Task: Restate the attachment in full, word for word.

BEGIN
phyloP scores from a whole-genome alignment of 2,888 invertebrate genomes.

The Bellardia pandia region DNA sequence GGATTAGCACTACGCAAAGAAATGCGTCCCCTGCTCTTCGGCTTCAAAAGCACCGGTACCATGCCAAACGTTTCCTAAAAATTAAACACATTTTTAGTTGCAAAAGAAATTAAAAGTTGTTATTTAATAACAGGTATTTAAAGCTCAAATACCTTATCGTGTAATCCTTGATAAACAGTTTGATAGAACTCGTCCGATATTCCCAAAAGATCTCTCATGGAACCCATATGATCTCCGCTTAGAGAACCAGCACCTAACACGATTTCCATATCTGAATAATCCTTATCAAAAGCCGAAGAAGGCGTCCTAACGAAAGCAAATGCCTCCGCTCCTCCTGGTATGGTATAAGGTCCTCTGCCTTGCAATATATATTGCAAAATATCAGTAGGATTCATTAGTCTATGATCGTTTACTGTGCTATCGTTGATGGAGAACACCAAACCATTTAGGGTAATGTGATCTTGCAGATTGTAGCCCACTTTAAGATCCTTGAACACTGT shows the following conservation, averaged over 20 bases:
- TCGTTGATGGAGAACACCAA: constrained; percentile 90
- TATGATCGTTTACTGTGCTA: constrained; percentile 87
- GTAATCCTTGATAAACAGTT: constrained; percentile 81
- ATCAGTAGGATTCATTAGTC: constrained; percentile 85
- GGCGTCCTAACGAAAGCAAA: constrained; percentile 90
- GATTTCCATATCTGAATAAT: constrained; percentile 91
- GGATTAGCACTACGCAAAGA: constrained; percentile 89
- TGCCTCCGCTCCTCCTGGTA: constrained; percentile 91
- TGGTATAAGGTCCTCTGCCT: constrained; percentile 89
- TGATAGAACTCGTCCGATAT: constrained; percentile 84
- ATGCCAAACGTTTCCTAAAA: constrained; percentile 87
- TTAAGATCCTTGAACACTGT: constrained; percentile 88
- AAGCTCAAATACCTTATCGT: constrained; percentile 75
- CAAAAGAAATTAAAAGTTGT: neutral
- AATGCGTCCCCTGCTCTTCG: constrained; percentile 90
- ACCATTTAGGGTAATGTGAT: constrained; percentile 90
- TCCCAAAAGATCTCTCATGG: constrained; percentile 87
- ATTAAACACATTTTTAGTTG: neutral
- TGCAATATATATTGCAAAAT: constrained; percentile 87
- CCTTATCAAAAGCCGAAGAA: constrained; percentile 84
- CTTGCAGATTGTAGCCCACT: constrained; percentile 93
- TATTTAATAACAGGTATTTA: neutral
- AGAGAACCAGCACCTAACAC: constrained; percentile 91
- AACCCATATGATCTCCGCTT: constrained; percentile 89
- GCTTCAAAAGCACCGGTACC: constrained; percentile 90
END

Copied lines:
phyloP scores from a whole-genome alignment of 2,888 invertebrate genomes.

The Bellardia pandia region DNA sequence GGATTAGCACTACGCAAAGAAATGCGTCCCCTGCTCTTCGGCTTCAAAAGCACCGGTACCATGCCAAACGTTTCCTAAAAATTAAACACATTTTTAGTTGCAAAAGAAATTAAAAGTTGTTATTTAATAACAGGTATTTAAAGCTCAAATACCTTATCGTGTAATCCTTGATAAACAGTTTGATAGAACTCGTCCGATATTCCCAAAAGATCTCTCATGGAACCCATATGATCTCCGCTTAGAGAACCAGCACCTAACACGATTTCCATATCTGAATAATCCTTATCAAAAGCCGAAGAAGGCGTCCTAACGAAAGCAAATGCCTCCGCTCCTCCTGGTATGGTATAAGGTCCTCTGCCTTGCAATATATATTGCAAAATATCAGTAGGATTCATTAGTCTATGATCGTTTACTGTGCTATCGTTGATGGAGAACACCAAACCATTTAGGGTAATGTGATCTTGCAGATTGTAGCCCACTTTAAGATCCTTGAACACTGT shows the following conservation, averaged over 20 bases:
- TCGTTGATGGAGAACACCAA: constrained; percentile 90
- TATGATCGTTTACTGTGCTA: constrained; percentile 87
- GTAATCCTTGATAAACAGTT: constrained; percentile 81
- ATCAGTAGGATTCATTAGTC: constrained; percentile 85
- GGCGTCCTAACGAAAGCAAA: constrained; percentile 90
- GATTTCCATATCTGAATAAT: constrained; percentile 91
- GGATTAGCACTACGCAAAGA: constrained; percentile 89
- TGCCTCCGCTCCTCCTGGTA: constrained; percentile 91
- TGGTATAAGGTCCTCTGCCT: constrained; percentile 89
- TGATAGAACTCGTCCGATAT: constrained; percentile 84
- ATGCCAAACGTTTCCTAAAA: constrained; percentile 87
- TTAAGATCCTTGAACACTGT: constrained; percentile 88
- AAGCTCAAATACCTTATCGT: constrained; percentile 75
- CAAAAGAAATTAAAAGTTGT: neutral
- AATGCGTCCCCTGCTCTTCG: constrained; percentile 90
- ACCATTTAGGGTAATGTGAT: constrained; percentile 90
- TCCCAAAAGATCTCTCATGG: constrained; percentile 87
- ATTAAACACATTTTTAGTTG: neutral
- TGCAATATATATTGCAAAAT: constrained; percentile 87
- CCTTATCAAAAGCCGAAGAA: constrained; percentile 84
- CTTGCAGATTGTAGCCCACT: constrained; percentile 93
- TATTTAATAACAGGTATTTA: neutral
- AGAGAACCAGCACCTAACAC: constrained; percentile 91
- AACCCATATGATCTCCGCTT: constrained; percentile 89
- GCTTCAAAAGCACCGGTACC: constrained; percentile 90